French operator group Orange has said it has included roaming services in high-end tariffs for customers travelling across its entire European footprint. The operator has also launched an online portal to enable customers to remotely top up mobile credit for over 350 operators globally.
Further restrictions on European roaming charges are now likely to be introduced in September or October, rather than July as originally planned. In its initial proposals to reform the EU telecoms market, the European Commission intended to ban incoming call charges for roaming citizens within the region by July 1st 2014.
European operator groups Telefónica and Orange have thrown their weight behind a project led by the European Commission to help the region’s technology startups to grow into global internet firms. The EC said it plans to “take on Silicon Valley” with the launch of two initiatives; an acceleration programme called the Startup Europe Partnership and a think tank called the European Digital Forum.
The European Commission has formally asked Spanish regulator CNMC to withdraw or amend its proposal to cap the prices which dominant operator Telefónica can charge rivals that want to sell broadband services on it network.
The European Commission has outlined its intention to drive broadband investment across member states by unlocking opportunities for private sector ventures rather than replacing them with its own funding.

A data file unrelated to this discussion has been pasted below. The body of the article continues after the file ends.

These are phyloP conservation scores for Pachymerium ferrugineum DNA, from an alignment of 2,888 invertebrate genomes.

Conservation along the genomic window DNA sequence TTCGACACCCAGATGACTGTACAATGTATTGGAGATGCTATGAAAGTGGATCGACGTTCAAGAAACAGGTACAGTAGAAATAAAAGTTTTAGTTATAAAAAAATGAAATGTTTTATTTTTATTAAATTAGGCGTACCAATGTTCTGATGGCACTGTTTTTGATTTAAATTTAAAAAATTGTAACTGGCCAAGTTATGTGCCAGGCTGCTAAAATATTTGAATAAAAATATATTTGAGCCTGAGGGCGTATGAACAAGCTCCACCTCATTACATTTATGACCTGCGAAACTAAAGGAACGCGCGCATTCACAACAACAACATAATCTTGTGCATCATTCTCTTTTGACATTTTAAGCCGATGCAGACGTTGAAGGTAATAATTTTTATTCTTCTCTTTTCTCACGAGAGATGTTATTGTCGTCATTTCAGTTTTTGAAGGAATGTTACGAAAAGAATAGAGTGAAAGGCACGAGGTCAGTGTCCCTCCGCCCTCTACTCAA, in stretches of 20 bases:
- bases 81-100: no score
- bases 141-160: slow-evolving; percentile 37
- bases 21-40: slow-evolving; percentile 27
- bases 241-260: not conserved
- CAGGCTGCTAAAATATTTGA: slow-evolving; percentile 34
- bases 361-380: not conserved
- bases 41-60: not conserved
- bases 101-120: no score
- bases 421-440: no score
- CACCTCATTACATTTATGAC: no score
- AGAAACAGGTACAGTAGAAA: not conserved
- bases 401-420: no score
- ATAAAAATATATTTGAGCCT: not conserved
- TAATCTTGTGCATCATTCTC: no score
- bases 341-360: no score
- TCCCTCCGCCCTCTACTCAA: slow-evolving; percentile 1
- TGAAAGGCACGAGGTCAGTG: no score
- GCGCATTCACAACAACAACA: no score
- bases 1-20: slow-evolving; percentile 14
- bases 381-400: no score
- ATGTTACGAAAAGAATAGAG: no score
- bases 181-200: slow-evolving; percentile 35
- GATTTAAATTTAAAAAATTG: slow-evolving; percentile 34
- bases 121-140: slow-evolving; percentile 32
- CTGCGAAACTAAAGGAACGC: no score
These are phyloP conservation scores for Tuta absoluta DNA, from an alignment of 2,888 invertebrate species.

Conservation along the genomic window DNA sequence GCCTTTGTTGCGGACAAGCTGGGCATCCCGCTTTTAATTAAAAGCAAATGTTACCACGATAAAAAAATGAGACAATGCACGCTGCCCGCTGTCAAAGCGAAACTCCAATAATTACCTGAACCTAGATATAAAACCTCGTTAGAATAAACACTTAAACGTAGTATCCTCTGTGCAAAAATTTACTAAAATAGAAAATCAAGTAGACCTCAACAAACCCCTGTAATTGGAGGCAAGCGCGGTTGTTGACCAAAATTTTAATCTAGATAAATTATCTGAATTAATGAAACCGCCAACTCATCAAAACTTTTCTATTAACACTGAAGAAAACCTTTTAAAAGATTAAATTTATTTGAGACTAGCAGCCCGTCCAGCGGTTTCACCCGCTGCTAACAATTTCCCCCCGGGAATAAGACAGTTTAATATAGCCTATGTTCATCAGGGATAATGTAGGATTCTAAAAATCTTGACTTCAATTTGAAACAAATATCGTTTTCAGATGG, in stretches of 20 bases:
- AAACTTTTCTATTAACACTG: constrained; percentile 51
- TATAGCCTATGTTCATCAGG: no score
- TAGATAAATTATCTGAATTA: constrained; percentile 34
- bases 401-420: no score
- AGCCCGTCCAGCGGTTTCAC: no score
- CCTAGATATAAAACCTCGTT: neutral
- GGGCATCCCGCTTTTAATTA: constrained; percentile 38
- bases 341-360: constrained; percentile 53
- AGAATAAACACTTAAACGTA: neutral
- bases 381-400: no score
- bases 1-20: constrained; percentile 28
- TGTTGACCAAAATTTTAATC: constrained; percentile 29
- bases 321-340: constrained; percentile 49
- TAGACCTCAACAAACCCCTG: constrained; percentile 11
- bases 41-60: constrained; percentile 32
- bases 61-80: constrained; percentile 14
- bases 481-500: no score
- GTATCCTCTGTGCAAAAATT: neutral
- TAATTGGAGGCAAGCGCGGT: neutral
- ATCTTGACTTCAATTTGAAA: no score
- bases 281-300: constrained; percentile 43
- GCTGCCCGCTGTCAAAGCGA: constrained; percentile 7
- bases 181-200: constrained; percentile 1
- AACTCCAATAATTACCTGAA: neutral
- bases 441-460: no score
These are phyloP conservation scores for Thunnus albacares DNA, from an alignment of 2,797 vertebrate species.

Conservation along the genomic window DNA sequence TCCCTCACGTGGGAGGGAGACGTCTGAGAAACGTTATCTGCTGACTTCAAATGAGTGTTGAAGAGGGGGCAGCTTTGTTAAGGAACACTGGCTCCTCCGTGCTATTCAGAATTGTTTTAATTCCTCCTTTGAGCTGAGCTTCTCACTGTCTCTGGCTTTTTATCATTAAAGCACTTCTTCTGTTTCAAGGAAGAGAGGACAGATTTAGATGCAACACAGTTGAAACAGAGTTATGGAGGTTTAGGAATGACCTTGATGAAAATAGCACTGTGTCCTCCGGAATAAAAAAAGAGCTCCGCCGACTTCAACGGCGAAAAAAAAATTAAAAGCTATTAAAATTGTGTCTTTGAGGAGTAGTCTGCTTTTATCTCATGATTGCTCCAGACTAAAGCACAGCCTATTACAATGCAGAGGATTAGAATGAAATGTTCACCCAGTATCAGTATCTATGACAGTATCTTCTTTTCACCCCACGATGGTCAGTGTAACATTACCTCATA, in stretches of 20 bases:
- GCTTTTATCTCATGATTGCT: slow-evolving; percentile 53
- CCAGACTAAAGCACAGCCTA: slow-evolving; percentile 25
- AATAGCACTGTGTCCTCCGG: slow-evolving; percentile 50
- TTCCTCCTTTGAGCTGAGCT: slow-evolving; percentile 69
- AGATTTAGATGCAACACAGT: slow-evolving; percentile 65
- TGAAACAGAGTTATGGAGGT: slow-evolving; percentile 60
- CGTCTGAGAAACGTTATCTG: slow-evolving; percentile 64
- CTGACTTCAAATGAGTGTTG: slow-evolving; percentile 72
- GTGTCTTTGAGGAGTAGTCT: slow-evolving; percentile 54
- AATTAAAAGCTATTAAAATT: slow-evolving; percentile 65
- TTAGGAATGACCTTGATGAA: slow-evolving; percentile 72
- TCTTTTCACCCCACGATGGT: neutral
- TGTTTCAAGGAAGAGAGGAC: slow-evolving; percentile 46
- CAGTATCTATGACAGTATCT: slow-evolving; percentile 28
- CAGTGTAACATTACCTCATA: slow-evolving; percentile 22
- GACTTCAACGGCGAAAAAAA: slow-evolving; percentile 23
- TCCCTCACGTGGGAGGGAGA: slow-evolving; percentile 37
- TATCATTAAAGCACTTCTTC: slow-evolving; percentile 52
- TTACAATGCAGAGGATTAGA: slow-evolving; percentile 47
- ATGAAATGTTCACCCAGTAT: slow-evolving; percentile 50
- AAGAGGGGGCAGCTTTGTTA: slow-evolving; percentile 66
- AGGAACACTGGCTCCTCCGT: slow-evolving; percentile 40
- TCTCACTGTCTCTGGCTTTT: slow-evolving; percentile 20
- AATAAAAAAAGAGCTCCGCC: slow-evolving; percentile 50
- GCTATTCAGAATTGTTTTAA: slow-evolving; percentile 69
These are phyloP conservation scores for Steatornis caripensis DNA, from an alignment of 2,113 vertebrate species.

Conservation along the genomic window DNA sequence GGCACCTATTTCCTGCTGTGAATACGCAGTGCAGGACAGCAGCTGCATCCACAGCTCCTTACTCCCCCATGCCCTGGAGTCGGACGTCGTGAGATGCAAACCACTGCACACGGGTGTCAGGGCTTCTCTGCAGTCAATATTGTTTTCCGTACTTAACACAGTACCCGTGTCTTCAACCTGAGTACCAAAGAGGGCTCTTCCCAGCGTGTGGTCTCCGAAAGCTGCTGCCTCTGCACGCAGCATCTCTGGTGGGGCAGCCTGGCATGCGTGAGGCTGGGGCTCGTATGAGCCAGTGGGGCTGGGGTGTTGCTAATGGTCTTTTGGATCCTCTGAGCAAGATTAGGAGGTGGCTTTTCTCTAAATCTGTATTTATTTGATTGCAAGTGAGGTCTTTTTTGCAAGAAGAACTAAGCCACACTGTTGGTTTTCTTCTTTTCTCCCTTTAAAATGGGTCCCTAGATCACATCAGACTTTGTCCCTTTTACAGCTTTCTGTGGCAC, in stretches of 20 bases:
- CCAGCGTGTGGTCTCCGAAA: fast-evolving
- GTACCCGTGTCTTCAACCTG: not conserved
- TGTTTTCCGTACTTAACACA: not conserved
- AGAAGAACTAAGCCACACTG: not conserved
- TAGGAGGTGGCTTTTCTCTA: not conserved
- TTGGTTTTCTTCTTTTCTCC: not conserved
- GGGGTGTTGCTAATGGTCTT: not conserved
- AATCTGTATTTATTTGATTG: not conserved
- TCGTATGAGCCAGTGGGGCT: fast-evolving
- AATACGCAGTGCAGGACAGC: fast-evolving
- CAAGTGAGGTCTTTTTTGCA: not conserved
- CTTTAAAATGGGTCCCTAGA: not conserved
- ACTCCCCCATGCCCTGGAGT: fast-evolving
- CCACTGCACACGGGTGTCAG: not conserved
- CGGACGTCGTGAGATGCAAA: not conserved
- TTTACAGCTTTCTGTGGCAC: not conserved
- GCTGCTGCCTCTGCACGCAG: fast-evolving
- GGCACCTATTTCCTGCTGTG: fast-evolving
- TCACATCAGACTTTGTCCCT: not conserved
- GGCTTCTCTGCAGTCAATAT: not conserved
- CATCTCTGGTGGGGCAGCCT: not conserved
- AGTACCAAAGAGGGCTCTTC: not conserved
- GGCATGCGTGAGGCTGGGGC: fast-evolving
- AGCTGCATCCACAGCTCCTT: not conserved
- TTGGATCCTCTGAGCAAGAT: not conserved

Korean handset maker Samsung has offered to call a truce over its ongoing patent disputes with rival handset firms. It has proposed to the European Commission that it will not to seek any injunctions over smartphone and tablet technologies in Europe on the basis of any of its standard essential patents (SEPs) for the next five years.
European Commissioner for the Digital Agenda, Neelie Kroes, this week outlined her intentions to transform education across the EU using information and communications technology (ICT). Kroes, along with the Commissioner for Education, Culture, Multilingualism, Sport, Media and Youth, Androulla Vassiliou, plan to unveil new proposals to reform education in Europe next week.
The European Commission is once again pushing its agenda to transform the EU’s 28 telecoms markets into one single market. Research undertaken by the EC found that mobile users across the EU face huge price differences for the same services.
Neelie Kroes has expanded on her plans to create a single telecoms market within the EU and has confirmed that she does not want to get rid of national regulators.
The vice president for the European Commission responsible for the Digital Agenda for Europe, Neelie Kroes, has issued a call for the formation of a single EU telecoms market before the next European election. The European Commissioner voiced her intent to oversee the reform of the EU telecoms market by Easter 2014, claiming that it would be good for Europe’s economy.
Future generations will “curse the missed opportunity” if the European broadband sector does not successfully negotiate the “tough political and investment decisions” that stand in its path, according to Neelie Kroes, vice president for the digital agenda at the European Commission. Kroes was speaking in the keynote session on Tuesday morning, and warned that Europe is “slipping behind” in productivity growth.